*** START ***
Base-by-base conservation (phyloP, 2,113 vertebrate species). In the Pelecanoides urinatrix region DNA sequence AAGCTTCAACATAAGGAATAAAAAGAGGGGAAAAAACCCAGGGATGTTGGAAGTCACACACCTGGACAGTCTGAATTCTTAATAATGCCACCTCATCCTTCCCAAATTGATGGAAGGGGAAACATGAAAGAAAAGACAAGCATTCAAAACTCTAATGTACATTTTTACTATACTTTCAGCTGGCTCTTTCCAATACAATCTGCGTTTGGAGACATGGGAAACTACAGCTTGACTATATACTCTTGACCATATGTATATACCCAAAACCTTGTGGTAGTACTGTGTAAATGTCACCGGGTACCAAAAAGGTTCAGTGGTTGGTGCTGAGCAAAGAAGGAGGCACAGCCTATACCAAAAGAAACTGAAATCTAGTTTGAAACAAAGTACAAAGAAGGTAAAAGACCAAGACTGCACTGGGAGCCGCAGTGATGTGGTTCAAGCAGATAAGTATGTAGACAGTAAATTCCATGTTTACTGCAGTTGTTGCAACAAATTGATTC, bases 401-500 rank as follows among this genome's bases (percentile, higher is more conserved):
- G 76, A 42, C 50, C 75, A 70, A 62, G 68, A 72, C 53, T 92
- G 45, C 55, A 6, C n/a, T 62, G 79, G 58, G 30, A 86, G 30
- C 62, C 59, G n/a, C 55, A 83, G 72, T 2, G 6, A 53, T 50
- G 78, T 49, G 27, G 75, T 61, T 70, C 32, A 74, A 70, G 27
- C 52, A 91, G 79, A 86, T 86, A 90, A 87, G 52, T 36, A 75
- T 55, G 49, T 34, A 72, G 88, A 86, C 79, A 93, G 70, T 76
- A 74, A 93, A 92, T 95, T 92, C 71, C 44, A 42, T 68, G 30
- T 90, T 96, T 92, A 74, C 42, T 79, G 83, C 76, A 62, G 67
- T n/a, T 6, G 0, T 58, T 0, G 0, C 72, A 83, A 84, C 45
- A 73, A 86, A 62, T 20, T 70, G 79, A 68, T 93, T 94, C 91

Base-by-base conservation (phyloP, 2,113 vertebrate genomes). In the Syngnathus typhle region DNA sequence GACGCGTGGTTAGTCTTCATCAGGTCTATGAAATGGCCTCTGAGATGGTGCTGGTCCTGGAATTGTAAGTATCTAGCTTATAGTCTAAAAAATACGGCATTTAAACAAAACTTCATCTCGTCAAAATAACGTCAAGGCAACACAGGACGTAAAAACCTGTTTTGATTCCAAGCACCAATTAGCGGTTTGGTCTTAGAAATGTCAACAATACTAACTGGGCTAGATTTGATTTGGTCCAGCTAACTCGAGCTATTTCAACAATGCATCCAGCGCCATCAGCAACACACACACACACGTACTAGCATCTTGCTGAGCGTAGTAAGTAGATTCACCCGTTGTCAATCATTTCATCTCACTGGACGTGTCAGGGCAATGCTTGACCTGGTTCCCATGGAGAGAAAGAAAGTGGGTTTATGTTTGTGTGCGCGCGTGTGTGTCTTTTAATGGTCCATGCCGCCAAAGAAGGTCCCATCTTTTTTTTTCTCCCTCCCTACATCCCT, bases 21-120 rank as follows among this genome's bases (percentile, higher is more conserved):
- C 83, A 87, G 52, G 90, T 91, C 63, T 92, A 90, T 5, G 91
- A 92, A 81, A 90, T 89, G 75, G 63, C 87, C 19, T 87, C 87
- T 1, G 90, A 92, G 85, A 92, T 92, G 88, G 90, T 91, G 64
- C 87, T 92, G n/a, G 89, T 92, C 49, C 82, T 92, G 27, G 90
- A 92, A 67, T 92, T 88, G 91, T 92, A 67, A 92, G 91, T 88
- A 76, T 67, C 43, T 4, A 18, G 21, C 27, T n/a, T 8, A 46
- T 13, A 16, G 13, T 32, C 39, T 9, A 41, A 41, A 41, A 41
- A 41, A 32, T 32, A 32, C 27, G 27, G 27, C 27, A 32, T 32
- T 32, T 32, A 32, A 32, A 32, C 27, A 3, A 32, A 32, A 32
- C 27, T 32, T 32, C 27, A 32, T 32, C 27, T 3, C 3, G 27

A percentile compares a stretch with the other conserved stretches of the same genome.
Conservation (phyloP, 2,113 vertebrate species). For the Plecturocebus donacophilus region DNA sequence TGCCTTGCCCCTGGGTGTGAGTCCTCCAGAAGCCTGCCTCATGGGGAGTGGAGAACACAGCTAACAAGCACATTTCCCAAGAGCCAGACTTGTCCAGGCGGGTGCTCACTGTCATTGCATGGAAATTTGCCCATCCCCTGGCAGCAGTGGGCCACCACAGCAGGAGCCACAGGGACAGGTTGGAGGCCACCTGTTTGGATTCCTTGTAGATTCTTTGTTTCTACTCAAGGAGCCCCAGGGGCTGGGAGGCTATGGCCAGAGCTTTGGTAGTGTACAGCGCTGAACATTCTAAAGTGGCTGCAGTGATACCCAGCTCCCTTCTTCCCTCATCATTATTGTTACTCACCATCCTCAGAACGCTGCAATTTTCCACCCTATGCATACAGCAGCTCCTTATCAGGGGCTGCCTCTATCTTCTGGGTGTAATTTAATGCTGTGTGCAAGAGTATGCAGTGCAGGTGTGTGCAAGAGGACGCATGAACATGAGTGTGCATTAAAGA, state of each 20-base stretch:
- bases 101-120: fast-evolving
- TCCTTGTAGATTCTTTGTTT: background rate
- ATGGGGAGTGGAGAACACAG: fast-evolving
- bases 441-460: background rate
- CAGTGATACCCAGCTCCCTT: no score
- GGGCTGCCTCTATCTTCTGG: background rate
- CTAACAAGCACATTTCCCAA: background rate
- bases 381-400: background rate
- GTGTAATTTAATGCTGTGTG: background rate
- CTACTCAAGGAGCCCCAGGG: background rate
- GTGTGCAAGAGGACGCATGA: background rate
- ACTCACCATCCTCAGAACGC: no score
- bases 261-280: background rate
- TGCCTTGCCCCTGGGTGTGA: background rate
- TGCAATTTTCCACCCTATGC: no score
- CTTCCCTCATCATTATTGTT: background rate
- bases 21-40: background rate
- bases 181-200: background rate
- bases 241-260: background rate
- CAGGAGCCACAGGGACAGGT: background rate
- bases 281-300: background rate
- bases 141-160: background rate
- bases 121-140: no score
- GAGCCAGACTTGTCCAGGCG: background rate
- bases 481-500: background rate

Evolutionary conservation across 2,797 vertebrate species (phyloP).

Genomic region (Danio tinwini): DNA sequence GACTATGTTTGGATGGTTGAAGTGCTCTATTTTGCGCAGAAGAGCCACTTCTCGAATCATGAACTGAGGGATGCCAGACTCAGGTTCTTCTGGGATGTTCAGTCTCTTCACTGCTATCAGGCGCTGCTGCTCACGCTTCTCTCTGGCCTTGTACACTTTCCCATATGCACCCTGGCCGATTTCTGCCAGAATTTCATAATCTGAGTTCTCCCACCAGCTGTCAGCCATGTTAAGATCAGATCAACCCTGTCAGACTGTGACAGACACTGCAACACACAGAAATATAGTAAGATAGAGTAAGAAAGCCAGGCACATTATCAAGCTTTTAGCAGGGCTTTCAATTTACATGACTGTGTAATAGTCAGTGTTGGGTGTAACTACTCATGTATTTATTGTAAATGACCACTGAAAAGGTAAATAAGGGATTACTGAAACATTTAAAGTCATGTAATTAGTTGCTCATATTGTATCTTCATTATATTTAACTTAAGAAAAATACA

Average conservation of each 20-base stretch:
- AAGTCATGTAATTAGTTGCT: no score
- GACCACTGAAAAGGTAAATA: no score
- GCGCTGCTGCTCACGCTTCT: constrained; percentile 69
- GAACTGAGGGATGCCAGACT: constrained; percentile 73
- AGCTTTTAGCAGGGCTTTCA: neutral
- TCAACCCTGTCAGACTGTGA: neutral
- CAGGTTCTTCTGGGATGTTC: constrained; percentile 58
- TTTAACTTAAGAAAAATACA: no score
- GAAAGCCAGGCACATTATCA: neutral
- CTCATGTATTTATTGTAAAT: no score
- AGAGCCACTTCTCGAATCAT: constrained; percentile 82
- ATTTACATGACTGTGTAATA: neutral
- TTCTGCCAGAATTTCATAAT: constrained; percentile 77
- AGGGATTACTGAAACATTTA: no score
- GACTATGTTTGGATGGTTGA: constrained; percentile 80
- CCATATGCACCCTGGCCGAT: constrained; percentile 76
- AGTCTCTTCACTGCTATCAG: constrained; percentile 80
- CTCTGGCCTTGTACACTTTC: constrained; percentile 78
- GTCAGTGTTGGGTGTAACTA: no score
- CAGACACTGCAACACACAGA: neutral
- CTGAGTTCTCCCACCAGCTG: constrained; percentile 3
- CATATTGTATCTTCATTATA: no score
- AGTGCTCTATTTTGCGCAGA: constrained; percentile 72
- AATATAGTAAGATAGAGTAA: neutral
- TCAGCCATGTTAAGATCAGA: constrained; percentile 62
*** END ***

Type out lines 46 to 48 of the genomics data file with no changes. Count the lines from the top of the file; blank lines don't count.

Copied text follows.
- bases 141-160: background rate
- bases 121-140: no score
- GAGCCAGACTTGTCCAGGCG: background rate